The space 20 between the inner tube 14 and the intermediate tube 22 communicates through a passage 24 in the head member 8 with the valve unit 10, and the outer annular space 26 between the intermediate tube 22 and the stainless steel outer tube 28 communicates with the valve unit 10 through a passage 30. The assembly comprising the tubes 14,22,28 is secured to the head member 8 by means of a steel split collar 32. At its upper end, the inner tube 14 is sealingly secured to an extension portion 34 of the outer tube 28, the upper end of which is closed.

A ring 38 makes a sliding seal to the exterior of the extension portion 34 by means of sealing rings 39 and is secured to the lower tubular end portion 40 of an upper end fitting 42. The fitting 42 is closed by a reduced diameter portion 44 at its upper end, the portion 44 being tapped to receive a threaded end element 45 for connection of the device to a vehicle chassis. The interior of the fitting forms a working chamber 46 to which fluid can be supplied under pressure through a port 47, connected through a 3-port valve 49 with a fluid pressure source 50 by way of an hydraulic accumulator 51.

An outer ring 54 is secured around the lower end of the end portion 40 by means of a screw threaded connection. Secured within the lower end of the ring 54 is a sleeve 56, the upper end of which abuts the end portion 40 and the ring 38. The sleeve 56 is thus a downward extension of the end fitting 42 and at its lower end it makes a sliding seal on the exterior of the outer tube 28 by means of sealing elements 58 held by an end ring 60 secured to the sleeve end by an outer ring 62.

The outer tube 28 has, below the extension tube 34, a larger diameter portion 64, which makes a sliding seal, with the sleeve 56 by means of sealing elements 66, and which functions as a piston. Ports 68 at the lower end of the portion 64 communicate the space 26, between the tubes 22 and 28, with the space 70 between the tube 28 and the sleeve 56.

Also, ports 72 at the upper end of the portion 64 communicate the space 20 between the tubes 14 and 22 with the space 74 between the extension tube 34 and the sleeve 56.

It will be evident from the foregoing description that the device 1 can function as a double acting hydraulic actuator. Pressure fluid introduced into the space 70 from the source 50 or other source by way of the valve unit 10, passage 30, annular space 26 and ports 68, will act on the end faces of the space 70 to shorten the device. Pressure fluid supplied to the space 74 through the valve 10, passage 24, annular space 20 and ports 72 will act within the space 74 to lengthen the device. It will also be evident that the volume of the body of hydraulic fluid in the working chamber 46 can be selectively adjusted to alter the load deflection characteristics of the device 1.

The condition of the device 1 is sensed not only by the load cell 6 but also by a linear variable displacement transformer 90, of which the stator portion is received in a housing secured to the fitting 2 and to the head member 8, and the movabale core or yoke is secured to the sleeve 56. The the transformer output is thus dependent on the length and length variations of the device 1 as represented by the position and movement of the piston portion 64 in the sleeve 56. The transformer 90 thus supplies signals indicative of at least one of the velocity, acceleration and position of the piston portion.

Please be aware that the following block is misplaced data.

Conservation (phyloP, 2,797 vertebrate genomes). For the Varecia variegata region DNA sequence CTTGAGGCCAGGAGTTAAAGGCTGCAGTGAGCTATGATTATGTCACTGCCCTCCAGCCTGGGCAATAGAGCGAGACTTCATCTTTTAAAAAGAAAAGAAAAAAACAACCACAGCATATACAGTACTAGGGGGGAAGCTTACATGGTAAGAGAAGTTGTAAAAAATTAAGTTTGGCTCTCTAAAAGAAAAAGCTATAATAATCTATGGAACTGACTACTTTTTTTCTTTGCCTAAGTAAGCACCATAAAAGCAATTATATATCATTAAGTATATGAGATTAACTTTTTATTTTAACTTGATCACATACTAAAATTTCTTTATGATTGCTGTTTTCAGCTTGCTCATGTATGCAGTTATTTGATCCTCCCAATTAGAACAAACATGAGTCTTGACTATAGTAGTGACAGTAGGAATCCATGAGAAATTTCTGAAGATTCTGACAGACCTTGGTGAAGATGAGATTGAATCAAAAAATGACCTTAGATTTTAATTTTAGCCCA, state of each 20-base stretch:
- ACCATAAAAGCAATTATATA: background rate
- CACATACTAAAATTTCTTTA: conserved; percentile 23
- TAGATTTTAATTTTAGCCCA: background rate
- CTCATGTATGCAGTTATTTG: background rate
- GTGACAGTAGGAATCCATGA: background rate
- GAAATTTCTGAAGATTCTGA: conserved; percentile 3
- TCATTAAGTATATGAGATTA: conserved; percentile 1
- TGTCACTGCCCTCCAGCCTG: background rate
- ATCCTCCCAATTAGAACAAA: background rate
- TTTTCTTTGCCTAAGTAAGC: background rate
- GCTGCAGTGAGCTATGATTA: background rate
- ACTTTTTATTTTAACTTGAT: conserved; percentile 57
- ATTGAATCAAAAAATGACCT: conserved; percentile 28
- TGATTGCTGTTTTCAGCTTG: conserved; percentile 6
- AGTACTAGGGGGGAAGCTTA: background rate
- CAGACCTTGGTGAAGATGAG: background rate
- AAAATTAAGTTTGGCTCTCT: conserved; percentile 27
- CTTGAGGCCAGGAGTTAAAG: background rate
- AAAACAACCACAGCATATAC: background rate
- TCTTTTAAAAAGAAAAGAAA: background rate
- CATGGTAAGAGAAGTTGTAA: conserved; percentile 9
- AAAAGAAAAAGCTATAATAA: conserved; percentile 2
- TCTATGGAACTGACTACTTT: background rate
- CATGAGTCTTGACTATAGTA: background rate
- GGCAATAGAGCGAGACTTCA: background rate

As indicated in FIG. 2, the valve unit 10 comprises a servo-valve 80 in parallel with a 2-port electrically controlled proportional valve 82 across flow and return lines 84 communicating with a fluid pressure source 85 which can but need not be a source separate from the source 50. The outputs of the load cell 6 and of the linear variable displacement transformer 90 are supplied to control circuitry 95 arranged to generate control signals which are supplied to the valves 80,82 and 49.

The control circuitry 95 is generally of the kind described in United States Patent Application Ser. No. 653 216, the contents of which are incorporated herein by reference. However, the control circuitry and also the characteristics of the valves of the system are so selected and arranged that during a steady load condition, in which the mean pressure difference across the piston portion 64 is zero, the damping of the device 1 is controlled primarily by the 2-port valve 82. The control may be passive or adaptive as by being proportional to the electrical control signal supplied by the control circuitry 95. The circuitry 95 is arranged to supply to the 3-port valve 49 control signals dependent on the load experienced by the device 1 or the pressure difference across the piston portion 64, and sudden changes in the steady load experienced by the device, due to a change in the payload of the vehicle in which the system is incorporated and/or to inertia loads on accelerating or cornering, are accommodated by the servo valve 80 until such time as the valve 49 responds to the control signals to adjust the volume of pressure fluid in the chamber 46 to alter the offset of the gas spring constituted by this chamber and the hydraulic accumulator 51.

In the second system of the invention shown in FIG. 3, parts similar to those of the system shown in FIG. 2 are indicated by the same reference numerals. The second system differs from the first in respect of two modifications, either of which could be made to the first system independently.

Firstly, the electrically controlled 3-port valve 49 is replaced by a 3-port valve 149 controlled hydraulically in response to the pressure difference across the piston portion 64, conveyed to the valve through pipe connections 150.